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      Win, Lose, or Tie: Mathematical Modeling of Ligand Competition at the Cell–Extracellular Matrix Interface


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          Integrin transmembrane proteins conduct mechanotransduction at the cell–extracellular matrix (ECM) interface. This process is central to cellular homeostasis and therefore is particularly important when designing instructive biomaterials and organoid culture systems. Previous studies suggest that fine-tuning the ECM composition and mechanical properties can improve organoid development. Toward the bigger goal of fully functional organoid development, we hypothesize that resolving the dynamics of ECM–integrin interactions will be highly instructive. To this end, we developed a mathematical model that enabled us to simulate three main interactions, namely integrin activation, ligand binding, and integrin clustering. Different from previously published computational models, we account for the binding of more than one type of ligand to the integrin. This competition between ligands defines the fate of the system. We have demonstrated that an increase in the initial concentration of ligands does not ensure an increase in the steady state concentration of ligand-bound integrins. The ligand with higher binding rate occupies more integrins at the steady state than does the competing ligand. With cell type specific, quantitative input on integrin-ligand binding rates, this model can be used to develop instructive cell culture systems.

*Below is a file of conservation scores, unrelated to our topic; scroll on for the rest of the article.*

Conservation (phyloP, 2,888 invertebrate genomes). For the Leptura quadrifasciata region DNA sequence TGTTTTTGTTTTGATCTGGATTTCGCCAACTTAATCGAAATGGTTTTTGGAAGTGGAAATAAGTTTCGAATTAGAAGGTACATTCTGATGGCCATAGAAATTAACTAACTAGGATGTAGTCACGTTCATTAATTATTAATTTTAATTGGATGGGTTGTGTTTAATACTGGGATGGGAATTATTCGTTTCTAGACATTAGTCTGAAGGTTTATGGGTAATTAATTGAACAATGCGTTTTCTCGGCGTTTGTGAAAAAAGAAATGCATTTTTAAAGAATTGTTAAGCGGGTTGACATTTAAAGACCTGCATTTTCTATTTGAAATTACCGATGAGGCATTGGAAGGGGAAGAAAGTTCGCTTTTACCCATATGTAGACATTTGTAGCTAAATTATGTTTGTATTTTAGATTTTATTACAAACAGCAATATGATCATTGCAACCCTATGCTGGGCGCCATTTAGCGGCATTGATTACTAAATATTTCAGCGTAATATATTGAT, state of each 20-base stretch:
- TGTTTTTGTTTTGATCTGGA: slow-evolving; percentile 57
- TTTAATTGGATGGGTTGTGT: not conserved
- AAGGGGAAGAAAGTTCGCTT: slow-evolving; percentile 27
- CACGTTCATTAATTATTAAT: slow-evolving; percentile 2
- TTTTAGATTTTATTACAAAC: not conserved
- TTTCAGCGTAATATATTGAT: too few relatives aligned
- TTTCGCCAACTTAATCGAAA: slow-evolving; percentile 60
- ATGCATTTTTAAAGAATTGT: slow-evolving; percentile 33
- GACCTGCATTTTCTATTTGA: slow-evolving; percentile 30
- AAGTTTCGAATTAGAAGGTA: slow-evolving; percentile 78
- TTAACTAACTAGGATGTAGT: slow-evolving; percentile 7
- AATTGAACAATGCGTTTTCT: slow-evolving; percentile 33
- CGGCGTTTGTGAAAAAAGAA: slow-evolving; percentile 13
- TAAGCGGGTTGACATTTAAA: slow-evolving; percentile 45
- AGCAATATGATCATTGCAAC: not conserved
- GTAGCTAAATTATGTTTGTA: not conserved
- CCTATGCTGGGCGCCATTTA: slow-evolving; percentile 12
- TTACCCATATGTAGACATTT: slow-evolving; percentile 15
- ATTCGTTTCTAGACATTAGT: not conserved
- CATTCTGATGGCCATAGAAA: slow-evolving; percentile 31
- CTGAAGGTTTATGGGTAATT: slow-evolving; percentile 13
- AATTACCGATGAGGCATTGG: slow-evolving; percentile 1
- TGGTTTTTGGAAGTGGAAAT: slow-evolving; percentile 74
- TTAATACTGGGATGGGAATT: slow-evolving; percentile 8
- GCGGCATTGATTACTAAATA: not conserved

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          Most cited references50

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          Integrin ligands at a glance.

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            Integrins: bidirectional, allosteric signaling machines.

            In their roles as major adhesion receptors, integrins signal across the plasma membrane in both directions. Recent structural and cell biological data suggest models for how integrins transmit signals between their extracellular ligand binding adhesion sites and their cytoplasmic domains, which link to the cytoskeleton and to signal transduction pathways. Long-range conformational changes couple these functions via allosteric equilibria.
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              Designer matrices for intestinal stem cell and organoid culture.